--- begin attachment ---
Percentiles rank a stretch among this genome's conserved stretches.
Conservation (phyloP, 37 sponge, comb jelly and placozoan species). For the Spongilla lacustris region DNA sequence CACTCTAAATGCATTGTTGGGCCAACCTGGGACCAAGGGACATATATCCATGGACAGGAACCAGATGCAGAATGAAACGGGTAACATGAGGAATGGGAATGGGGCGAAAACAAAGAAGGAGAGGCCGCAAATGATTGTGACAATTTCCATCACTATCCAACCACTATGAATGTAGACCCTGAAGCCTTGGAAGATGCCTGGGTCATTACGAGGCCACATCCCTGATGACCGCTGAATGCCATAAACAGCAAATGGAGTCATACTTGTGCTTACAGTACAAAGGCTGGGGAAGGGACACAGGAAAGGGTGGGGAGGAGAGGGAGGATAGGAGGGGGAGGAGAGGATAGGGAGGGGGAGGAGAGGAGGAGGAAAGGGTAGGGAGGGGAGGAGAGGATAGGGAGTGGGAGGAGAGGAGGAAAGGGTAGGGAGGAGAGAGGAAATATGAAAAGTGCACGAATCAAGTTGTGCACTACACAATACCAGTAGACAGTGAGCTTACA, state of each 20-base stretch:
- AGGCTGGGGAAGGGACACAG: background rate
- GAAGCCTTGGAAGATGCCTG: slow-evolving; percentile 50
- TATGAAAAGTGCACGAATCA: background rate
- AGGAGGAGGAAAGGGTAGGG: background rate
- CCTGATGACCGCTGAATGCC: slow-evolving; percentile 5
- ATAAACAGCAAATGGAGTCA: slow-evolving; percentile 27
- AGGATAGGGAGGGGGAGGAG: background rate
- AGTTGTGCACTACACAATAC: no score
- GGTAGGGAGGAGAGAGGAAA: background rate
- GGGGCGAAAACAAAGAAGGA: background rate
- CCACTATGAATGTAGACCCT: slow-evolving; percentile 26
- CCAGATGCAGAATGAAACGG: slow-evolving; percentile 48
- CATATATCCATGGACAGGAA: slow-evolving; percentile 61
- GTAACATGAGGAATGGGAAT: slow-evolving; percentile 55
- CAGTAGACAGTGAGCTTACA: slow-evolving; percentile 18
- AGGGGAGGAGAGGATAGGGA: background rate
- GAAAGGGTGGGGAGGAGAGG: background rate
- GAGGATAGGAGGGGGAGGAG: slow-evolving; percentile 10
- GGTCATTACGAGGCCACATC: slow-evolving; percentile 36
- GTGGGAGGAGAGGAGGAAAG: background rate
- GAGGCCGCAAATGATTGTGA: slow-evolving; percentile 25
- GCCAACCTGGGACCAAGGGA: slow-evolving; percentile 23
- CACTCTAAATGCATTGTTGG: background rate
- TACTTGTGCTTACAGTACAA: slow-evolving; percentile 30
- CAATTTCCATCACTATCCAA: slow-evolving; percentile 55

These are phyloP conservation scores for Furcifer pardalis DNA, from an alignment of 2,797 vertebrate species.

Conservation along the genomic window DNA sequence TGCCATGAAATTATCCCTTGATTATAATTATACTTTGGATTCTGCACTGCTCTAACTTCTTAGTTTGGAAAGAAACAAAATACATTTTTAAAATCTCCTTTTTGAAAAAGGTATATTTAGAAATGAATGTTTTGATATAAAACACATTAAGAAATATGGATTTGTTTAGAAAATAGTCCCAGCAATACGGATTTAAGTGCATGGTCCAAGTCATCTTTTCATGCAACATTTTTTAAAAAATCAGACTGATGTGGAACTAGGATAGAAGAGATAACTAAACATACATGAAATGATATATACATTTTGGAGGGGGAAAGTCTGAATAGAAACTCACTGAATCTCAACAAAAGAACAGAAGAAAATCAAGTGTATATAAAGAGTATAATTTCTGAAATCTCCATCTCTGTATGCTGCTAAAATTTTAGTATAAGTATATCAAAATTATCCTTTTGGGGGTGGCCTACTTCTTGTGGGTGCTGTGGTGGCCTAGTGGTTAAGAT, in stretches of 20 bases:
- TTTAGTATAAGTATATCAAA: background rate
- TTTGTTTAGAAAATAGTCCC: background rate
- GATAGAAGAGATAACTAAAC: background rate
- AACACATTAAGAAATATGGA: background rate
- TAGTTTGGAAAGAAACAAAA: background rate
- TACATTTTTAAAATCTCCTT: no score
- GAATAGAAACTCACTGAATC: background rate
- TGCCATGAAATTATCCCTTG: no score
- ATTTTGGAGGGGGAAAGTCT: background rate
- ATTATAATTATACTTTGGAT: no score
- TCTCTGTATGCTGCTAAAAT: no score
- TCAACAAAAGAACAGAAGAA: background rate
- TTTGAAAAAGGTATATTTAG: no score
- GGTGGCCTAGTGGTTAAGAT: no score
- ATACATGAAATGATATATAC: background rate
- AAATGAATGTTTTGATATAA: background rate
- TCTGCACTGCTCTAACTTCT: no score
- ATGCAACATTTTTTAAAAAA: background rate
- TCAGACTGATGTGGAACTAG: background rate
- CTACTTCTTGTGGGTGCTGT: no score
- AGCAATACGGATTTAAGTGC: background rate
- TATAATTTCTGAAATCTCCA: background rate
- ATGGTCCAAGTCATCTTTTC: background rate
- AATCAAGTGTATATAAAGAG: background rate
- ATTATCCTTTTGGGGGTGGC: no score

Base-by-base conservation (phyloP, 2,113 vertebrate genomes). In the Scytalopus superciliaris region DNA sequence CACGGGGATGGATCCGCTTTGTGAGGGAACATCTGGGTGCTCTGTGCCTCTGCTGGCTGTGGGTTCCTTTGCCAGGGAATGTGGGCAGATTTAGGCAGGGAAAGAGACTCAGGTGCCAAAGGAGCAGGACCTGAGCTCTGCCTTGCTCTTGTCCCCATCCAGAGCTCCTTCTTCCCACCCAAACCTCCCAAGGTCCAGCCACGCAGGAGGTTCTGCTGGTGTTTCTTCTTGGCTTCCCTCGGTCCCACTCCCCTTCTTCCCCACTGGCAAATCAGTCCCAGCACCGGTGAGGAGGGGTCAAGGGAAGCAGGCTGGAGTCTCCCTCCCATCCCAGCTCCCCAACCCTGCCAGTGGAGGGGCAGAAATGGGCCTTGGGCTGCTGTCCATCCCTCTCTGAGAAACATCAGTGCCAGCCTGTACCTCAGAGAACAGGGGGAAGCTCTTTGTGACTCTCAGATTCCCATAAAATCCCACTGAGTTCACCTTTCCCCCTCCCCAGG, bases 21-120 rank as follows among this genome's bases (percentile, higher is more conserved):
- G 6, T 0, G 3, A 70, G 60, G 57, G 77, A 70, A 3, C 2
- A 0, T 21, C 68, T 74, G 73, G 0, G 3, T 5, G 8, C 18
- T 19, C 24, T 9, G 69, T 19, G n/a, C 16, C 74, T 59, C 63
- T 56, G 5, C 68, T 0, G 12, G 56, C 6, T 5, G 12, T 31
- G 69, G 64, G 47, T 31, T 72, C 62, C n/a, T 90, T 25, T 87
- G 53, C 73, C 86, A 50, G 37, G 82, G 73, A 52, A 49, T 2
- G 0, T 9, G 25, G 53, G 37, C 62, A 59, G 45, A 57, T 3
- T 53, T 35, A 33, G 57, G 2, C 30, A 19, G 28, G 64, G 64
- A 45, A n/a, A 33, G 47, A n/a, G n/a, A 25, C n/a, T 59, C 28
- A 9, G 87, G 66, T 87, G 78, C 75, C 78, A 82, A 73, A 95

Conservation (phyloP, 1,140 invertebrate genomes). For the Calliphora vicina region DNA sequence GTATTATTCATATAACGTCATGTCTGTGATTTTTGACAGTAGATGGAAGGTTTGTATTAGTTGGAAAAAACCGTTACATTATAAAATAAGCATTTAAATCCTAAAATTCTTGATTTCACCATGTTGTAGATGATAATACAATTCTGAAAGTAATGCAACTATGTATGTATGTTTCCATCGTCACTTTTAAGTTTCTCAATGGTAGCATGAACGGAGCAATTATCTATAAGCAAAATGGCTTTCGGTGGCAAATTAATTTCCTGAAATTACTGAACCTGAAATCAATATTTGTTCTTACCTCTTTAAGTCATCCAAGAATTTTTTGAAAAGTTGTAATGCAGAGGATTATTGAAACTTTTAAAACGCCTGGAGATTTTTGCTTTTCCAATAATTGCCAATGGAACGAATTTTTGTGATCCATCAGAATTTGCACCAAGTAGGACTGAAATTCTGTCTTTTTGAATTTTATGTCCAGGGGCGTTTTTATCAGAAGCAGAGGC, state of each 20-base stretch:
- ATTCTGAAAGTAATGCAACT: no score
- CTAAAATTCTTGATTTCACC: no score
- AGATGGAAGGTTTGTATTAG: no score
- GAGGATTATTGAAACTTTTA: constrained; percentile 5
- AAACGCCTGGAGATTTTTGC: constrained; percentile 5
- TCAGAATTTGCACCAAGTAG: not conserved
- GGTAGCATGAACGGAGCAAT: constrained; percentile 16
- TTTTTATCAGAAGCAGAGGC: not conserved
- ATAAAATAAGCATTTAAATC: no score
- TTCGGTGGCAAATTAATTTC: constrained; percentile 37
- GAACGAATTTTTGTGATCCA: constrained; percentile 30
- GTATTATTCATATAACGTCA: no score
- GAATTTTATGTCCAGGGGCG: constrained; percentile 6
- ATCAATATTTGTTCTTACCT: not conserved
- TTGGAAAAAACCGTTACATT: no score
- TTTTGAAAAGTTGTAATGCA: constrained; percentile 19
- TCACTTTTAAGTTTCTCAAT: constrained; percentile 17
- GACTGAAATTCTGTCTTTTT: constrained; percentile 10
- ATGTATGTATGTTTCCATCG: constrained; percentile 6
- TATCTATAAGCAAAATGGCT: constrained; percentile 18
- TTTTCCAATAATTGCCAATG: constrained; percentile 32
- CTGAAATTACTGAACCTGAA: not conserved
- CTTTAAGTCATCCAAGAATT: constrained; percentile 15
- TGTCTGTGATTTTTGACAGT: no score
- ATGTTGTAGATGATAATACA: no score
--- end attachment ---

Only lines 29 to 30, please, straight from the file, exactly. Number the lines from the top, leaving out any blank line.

Conservation along the genomic window DNA sequence TGCCATGAAATTATCCCTTGATTATAATTATACTTTGGATTCTGCACTGCTCTAACTTCTTAGTTTGGAAAGAAACAAAATACATTTTTAAAATCTCCTTTTTGAAAAAGGTATATTTAGAAATGAATGTTTTGATATAAAACACATTAAGAAATATGGATTTGTTTAGAAAATAGTCCCAGCAATACGGATTTAAGTGCATGGTCCAAGTCATCTTTTCATGCAACATTTTTTAAAAAATCAGACTGATGTGGAACTAGGATAGAAGAGATAACTAAACATACATGAAATGATATATACATTTTGGAGGGGGAAAGTCTGAATAGAAACTCACTGAATCTCAACAAAAGAACAGAAGAAAATCAAGTGTATATAAAGAGTATAATTTCTGAAATCTCCATCTCTGTATGCTGCTAAAATTTTAGTATAAGTATATCAAAATTATCCTTTTGGGGGTGGCCTACTTCTTGTGGGTGCTGTGGTGGCCTAGTGGTTAAGAT, in stretches of 20 bases:
- TTTAGTATAAGTATATCAAA: background rate